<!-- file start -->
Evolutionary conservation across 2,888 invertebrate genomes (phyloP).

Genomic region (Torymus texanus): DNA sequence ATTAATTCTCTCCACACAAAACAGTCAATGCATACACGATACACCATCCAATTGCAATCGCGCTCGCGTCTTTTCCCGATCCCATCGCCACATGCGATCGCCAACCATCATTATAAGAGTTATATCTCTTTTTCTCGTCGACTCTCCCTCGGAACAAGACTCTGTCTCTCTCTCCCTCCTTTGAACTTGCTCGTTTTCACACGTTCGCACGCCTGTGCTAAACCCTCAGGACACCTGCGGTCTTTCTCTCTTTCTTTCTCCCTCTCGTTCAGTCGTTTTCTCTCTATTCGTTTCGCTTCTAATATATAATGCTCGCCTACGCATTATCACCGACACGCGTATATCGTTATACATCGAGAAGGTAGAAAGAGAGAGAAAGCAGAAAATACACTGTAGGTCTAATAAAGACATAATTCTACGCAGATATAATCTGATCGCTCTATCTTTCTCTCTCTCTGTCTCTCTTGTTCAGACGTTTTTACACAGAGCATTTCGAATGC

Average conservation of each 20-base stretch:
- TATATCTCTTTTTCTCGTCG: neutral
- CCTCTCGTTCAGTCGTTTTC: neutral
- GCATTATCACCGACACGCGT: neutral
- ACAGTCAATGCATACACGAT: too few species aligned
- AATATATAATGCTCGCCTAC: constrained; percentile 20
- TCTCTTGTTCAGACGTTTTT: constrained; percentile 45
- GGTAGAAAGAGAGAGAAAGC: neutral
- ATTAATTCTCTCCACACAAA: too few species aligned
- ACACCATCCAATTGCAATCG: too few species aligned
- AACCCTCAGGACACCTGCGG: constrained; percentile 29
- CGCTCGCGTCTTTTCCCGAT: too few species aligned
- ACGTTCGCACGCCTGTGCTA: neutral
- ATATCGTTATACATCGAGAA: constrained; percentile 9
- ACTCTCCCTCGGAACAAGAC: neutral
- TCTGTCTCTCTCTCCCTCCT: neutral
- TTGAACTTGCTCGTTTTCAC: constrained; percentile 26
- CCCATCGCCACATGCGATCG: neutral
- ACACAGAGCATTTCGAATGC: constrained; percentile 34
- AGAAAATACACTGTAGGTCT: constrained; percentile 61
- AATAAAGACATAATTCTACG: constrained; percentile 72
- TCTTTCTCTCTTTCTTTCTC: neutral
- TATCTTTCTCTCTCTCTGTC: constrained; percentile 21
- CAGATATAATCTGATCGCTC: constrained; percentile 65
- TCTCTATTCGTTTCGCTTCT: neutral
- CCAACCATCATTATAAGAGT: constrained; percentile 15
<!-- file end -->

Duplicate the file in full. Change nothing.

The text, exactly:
Evolutionary conservation across 2,888 invertebrate genomes (phyloP).

Genomic region (Torymus texanus): DNA sequence ATTAATTCTCTCCACACAAAACAGTCAATGCATACACGATACACCATCCAATTGCAATCGCGCTCGCGTCTTTTCCCGATCCCATCGCCACATGCGATCGCCAACCATCATTATAAGAGTTATATCTCTTTTTCTCGTCGACTCTCCCTCGGAACAAGACTCTGTCTCTCTCTCCCTCCTTTGAACTTGCTCGTTTTCACACGTTCGCACGCCTGTGCTAAACCCTCAGGACACCTGCGGTCTTTCTCTCTTTCTTTCTCCCTCTCGTTCAGTCGTTTTCTCTCTATTCGTTTCGCTTCTAATATATAATGCTCGCCTACGCATTATCACCGACACGCGTATATCGTTATACATCGAGAAGGTAGAAAGAGAGAGAAAGCAGAAAATACACTGTAGGTCTAATAAAGACATAATTCTACGCAGATATAATCTGATCGCTCTATCTTTCTCTCTCTCTGTCTCTCTTGTTCAGACGTTTTTACACAGAGCATTTCGAATGC

Average conservation of each 20-base stretch:
- TATATCTCTTTTTCTCGTCG: neutral
- CCTCTCGTTCAGTCGTTTTC: neutral
- GCATTATCACCGACACGCGT: neutral
- ACAGTCAATGCATACACGAT: too few species aligned
- AATATATAATGCTCGCCTAC: constrained; percentile 20
- TCTCTTGTTCAGACGTTTTT: constrained; percentile 45
- GGTAGAAAGAGAGAGAAAGC: neutral
- ATTAATTCTCTCCACACAAA: too few species aligned
- ACACCATCCAATTGCAATCG: too few species aligned
- AACCCTCAGGACACCTGCGG: constrained; percentile 29
- CGCTCGCGTCTTTTCCCGAT: too few species aligned
- ACGTTCGCACGCCTGTGCTA: neutral
- ATATCGTTATACATCGAGAA: constrained; percentile 9
- ACTCTCCCTCGGAACAAGAC: neutral
- TCTGTCTCTCTCTCCCTCCT: neutral
- TTGAACTTGCTCGTTTTCAC: constrained; percentile 26
- CCCATCGCCACATGCGATCG: neutral
- ACACAGAGCATTTCGAATGC: constrained; percentile 34
- AGAAAATACACTGTAGGTCT: constrained; percentile 61
- AATAAAGACATAATTCTACG: constrained; percentile 72
- TCTTTCTCTCTTTCTTTCTC: neutral
- TATCTTTCTCTCTCTCTGTC: constrained; percentile 21
- CAGATATAATCTGATCGCTC: constrained; percentile 65
- TCTCTATTCGTTTCGCTTCT: neutral
- CCAACCATCATTATAAGAGT: constrained; percentile 15